I know a lot of people would rather avoid books that feature the pandemic. The world is still scary, and who knows when it’ll finally be over. But, it’s something that has affected us all and will affect the way we see things for many years to come. So it’s safe to see that when I stumbled across a chick-lit book set during the early days of lockdown? I was very curious.
I do have to say that some things happen in this book that probably shouldn’t actually happen during a real lockdown for safety reasons. But umm, the romance can be excused at least with support bubbles and stuff. Though, I’m not sure when exactly those came into place… They do consider themselves part of the same household though, as technically they do live on the same property. So, it gets a pass.
Anyway, this book follows Gemma, a freelance writer who has just discovered her boyfriend cheating on her. Her solution? Stay in a cottage owned by a friend in the countryside. It would only be a few days, and it would give her a much-needed break before she went back to London to find a new flat. And then the lockdown happens. Gemma is stuck in an unfamiliar house in a village with her dog. Her only other company? The man who lives in the shed at the end of the garden.
Despite the fact this book is set during a time that was incredibly stressful in real life, this book was an enjoyable and easy read. It’s pretty short, which definitely helps, but it has likeable characters and a lot of humour. There are some emotional moments, but they’re more linked to Gemma’s past then the pandemic itself. So if you’re worried to pick up this book as you don’t want a reminder of how hard things were, this book isn’t about that at all.
Being stuck in a small village, it wasn’t like there was much Gemma could do anyway. She spends most of her time trying to help out people in the village from a distance and walking her dog. The dog, Mabel, is definitely one of the most important characters in this book. And she is suitably adorable. She does do something that makes herself sick at some point, but overall this is just a happy story dogwise. It’ll make you want to cuddle your own if you have one.
There were limited characters due to the whole situation of the book. But you still get a feel for Gemma’s family, friends and the village she finds herself in. Gemma works hard to help out the people who might be feeling lonely. One of the activities she arranges is kind of questionable. Like, she does it for a good reason. But on stay at home rules? Probably shouldn’t have been happening. And that bugged me a bit. But I loved that Gemma cared enough about these strangers to try. She’s not the only nice one either. Her love interest, Matthew is the village handyman, and it’s obvious that a lot of the village loves and relies on him.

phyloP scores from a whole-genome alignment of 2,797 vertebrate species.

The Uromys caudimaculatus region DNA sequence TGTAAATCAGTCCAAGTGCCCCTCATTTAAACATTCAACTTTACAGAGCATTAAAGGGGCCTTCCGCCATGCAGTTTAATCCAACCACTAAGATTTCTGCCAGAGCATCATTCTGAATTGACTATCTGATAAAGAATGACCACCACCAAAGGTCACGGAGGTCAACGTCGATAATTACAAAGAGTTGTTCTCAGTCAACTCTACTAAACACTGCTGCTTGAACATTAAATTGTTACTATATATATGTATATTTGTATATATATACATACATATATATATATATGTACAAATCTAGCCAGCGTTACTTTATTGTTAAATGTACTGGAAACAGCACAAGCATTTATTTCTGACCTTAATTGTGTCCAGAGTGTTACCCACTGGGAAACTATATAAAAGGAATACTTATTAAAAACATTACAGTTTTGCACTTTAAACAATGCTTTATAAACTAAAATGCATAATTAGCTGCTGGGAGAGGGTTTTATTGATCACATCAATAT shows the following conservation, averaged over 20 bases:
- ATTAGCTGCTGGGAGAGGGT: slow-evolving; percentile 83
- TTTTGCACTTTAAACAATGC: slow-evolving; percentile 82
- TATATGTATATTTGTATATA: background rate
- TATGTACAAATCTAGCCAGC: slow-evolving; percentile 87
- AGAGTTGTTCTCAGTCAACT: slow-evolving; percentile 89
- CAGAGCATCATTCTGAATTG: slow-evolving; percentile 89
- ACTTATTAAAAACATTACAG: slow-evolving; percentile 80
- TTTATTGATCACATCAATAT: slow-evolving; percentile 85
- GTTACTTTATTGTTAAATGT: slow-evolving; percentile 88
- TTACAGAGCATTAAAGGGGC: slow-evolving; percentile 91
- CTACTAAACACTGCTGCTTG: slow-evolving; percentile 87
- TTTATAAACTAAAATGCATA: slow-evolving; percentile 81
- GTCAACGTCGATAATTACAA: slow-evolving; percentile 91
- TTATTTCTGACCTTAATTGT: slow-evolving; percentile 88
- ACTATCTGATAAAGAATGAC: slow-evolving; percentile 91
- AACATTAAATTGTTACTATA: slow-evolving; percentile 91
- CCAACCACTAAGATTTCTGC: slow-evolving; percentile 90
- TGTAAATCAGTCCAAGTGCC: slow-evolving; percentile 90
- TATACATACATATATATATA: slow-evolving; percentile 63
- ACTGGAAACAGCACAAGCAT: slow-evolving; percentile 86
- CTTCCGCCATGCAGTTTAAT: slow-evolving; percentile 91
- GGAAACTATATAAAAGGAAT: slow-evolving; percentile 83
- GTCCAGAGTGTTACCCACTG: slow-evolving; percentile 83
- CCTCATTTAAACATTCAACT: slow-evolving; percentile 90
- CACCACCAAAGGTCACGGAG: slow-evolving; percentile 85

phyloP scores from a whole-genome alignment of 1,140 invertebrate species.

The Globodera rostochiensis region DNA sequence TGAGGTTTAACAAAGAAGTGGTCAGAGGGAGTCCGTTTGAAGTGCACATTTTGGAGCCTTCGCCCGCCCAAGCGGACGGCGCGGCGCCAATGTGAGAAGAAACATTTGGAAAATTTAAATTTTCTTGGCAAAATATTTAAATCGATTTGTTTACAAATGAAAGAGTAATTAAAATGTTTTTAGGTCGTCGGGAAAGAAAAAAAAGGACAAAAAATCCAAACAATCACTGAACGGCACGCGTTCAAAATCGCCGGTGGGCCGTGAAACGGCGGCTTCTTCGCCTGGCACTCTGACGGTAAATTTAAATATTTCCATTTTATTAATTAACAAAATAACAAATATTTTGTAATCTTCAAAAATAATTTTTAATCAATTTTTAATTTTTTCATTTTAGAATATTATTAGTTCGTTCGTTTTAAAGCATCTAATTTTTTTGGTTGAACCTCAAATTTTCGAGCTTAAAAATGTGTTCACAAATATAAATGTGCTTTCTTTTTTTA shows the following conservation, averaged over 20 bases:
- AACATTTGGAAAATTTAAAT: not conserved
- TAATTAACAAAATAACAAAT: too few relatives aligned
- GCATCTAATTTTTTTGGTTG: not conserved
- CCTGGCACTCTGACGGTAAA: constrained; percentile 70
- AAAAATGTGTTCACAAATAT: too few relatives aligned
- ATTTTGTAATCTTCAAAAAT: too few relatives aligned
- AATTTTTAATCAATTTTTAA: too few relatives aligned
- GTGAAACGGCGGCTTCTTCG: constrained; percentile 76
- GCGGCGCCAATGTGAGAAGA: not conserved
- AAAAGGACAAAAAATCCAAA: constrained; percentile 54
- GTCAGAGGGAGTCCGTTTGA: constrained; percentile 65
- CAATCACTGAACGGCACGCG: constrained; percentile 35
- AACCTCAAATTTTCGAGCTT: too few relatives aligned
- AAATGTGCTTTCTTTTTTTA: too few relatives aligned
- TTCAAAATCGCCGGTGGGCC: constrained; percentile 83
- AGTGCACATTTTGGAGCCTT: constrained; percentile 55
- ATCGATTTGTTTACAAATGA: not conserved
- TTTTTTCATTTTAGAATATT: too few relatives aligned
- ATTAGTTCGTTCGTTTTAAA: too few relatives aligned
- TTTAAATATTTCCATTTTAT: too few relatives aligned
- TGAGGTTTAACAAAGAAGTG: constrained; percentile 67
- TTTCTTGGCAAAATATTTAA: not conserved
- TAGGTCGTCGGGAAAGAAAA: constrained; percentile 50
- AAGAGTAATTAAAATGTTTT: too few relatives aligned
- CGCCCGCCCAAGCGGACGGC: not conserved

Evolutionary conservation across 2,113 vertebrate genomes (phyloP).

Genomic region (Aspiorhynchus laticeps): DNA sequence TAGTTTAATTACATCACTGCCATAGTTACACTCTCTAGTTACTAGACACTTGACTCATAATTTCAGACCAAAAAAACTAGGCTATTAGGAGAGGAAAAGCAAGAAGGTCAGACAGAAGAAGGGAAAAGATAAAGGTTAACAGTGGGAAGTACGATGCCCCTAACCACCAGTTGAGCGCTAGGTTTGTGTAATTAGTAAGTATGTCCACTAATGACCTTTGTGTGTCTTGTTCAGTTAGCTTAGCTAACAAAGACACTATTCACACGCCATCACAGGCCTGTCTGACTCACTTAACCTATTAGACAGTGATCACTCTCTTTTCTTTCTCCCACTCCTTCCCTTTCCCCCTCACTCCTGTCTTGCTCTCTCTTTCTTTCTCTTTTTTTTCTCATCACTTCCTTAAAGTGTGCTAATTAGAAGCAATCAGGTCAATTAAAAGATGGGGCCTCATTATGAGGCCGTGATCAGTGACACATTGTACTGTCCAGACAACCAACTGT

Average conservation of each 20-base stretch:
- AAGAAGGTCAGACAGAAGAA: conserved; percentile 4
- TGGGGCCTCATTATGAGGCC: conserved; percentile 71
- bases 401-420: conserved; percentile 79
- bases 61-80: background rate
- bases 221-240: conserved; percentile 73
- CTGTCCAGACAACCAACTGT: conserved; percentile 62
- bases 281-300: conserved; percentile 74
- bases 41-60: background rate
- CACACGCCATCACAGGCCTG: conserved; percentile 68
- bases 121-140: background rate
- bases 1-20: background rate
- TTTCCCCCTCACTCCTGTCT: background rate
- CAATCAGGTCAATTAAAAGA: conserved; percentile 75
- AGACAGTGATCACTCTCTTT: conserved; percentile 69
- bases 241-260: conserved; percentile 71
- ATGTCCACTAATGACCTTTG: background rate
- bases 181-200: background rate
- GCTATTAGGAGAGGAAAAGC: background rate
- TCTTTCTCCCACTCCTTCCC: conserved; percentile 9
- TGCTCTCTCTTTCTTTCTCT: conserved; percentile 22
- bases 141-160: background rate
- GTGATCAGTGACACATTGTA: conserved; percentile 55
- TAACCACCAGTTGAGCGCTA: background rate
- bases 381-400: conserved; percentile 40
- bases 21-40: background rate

Speaking of love, I should say something about the romance in this book. It was sweet. Maybe a little too fast for my tastes, especially considering the length of the book. But it was cute, and I don’t really have any problems. Matthew was someone that Gemma needed in her life. Even if she did keep trying to deny it and frustrated me to no end. But every book needs drama, so I get it, plus she’s never really had a love like that. They were sweet together, and I loved that they were a little family with Mabel.
There is a lot of talk of the past and some difficult family situations in this book. Gemma spent a lot of her life with her Aunt because her parents were in the military and used to travel around a lot. Staying with her Aunt at the weekends was a little bit of stability that Gemma needed. In the recent past, her Aunt died, and she’d been suffering from dementia before that. It was a little hard for me to read. Especially as the town she lived in was also the town my grandparents lived in. And I lost my grandad a few years ago too after he’d been suffering from dementia – among other things. It was fun seeing talk of a town I used to visit a lot, even if the library mentioned isn’t in the location I remember it as a new one was built when I was younger. If this sort of thing upsets you, be warned. The fact it made me feel those things? That’s a good thing in my book, as it meant that it felt realistic. There is also talk of a closeted character, though this doesn’t go into detail. And I kind of wish we’d actually seen a bit more.
Overall, this was a decent and enjoyable read. I’m definitely glad that I picked it up and gave it a go, as it was something a little different to most of the chick-lit I’ve read.
If you are triggered by talk of the pandemic, obviously avoid this novel. But if not, I highly suggest you give this novel a chance. You might be pleasantly surprised.